Yet Another Command Line Parser

Andrew Dalke adalke at mindspring.com
Wed Oct 27 01:46:34 CEST 2004


Alex:
> Not to defend exec (ugly thing it is), but in this case I'm not sure
> what the security hole would be.

In some sense we're both right, or wrong.  Security depends on
the system.  If someone saw that code, found it interesting, added
it to a script, which passed through a few people to someone
who uses it as part of a public service, then it's possible a
malicious user of that service may be able to execute arbitrary
code on the server.


> If I enter that tricky commandline at
> a shell prompt, it will be just as if i had executed the 'ls -l' at the
> same shell prompt; weird, but where is the huge security hole?  It's not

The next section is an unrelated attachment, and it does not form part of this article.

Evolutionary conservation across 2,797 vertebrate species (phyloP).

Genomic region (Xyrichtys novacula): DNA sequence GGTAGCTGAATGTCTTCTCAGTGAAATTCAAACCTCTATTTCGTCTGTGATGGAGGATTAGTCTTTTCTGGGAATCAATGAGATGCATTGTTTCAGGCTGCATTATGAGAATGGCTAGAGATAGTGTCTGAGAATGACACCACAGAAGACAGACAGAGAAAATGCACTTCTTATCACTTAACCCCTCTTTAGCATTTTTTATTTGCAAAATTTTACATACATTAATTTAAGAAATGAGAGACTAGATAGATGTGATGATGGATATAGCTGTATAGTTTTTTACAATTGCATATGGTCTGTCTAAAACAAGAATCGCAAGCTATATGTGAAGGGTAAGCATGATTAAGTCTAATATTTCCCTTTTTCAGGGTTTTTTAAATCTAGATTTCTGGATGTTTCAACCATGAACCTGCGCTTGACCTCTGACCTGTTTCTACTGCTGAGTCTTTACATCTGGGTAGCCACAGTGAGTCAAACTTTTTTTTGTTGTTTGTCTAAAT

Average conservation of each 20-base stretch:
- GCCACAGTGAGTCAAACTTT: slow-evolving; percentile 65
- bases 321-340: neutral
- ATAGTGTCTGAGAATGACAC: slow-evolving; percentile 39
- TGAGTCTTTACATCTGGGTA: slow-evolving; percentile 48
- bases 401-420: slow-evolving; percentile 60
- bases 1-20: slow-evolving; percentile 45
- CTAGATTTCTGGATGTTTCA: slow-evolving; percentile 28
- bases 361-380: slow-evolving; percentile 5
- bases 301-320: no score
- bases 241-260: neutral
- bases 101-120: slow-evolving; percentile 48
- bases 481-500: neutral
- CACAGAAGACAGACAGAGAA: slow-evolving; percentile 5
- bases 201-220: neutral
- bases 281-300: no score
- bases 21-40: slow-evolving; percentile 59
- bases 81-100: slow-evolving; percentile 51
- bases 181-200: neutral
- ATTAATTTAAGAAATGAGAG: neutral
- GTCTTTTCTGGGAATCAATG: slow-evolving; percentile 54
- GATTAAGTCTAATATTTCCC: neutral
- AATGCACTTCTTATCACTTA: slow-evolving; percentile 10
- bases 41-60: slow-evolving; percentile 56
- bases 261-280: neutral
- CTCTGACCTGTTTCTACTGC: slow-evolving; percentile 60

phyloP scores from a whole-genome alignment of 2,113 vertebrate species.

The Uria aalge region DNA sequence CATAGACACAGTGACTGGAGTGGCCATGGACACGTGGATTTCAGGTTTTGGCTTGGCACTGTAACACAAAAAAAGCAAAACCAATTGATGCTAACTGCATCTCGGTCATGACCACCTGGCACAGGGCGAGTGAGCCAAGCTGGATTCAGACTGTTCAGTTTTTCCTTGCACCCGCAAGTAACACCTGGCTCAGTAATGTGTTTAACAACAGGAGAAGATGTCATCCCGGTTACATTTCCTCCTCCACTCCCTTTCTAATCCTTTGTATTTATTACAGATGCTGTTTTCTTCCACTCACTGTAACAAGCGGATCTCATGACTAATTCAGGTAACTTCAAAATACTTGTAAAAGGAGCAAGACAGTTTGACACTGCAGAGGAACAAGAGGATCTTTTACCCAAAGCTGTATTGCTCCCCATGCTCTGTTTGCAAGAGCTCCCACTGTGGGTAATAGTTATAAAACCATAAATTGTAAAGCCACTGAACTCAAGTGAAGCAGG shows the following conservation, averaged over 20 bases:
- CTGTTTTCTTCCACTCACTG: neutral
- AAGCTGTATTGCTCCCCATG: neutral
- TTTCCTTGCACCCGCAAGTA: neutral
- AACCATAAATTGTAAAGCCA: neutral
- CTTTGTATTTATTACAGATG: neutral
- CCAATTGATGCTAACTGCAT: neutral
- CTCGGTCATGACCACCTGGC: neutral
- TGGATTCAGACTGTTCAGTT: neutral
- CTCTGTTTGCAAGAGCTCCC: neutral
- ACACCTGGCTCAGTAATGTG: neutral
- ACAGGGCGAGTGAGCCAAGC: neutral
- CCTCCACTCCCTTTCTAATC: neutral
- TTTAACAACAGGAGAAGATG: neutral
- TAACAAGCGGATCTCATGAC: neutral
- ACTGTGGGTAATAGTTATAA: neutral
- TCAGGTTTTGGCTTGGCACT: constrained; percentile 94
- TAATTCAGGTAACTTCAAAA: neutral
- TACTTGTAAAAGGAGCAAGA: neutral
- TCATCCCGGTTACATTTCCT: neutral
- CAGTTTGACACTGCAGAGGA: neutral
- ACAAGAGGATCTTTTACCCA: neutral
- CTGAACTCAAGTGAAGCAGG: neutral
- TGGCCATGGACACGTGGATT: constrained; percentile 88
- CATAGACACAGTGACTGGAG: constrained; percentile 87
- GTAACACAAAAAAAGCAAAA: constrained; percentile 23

> as if there were setuid shell scripts (is there...?  I sure hope not!-).

In that environment there are fewer problems.

> but how are commandline arguments 'untrusted'...?

I had to think about that for a bit.  Much of the work I do
(for money or otherwise) ends up being called by some sort
of web interface or is the interface to such code.  Much of
the data I use can come from untrusted sources.  So I've
developed a programming habit of being distrustful of any
data I get, even if it's from me.

As a consequence that also means I don't need to think about
the multiple levels in the system.

				Andrew
				dalke at dalkescientific.com



More information about the Python-list mailing list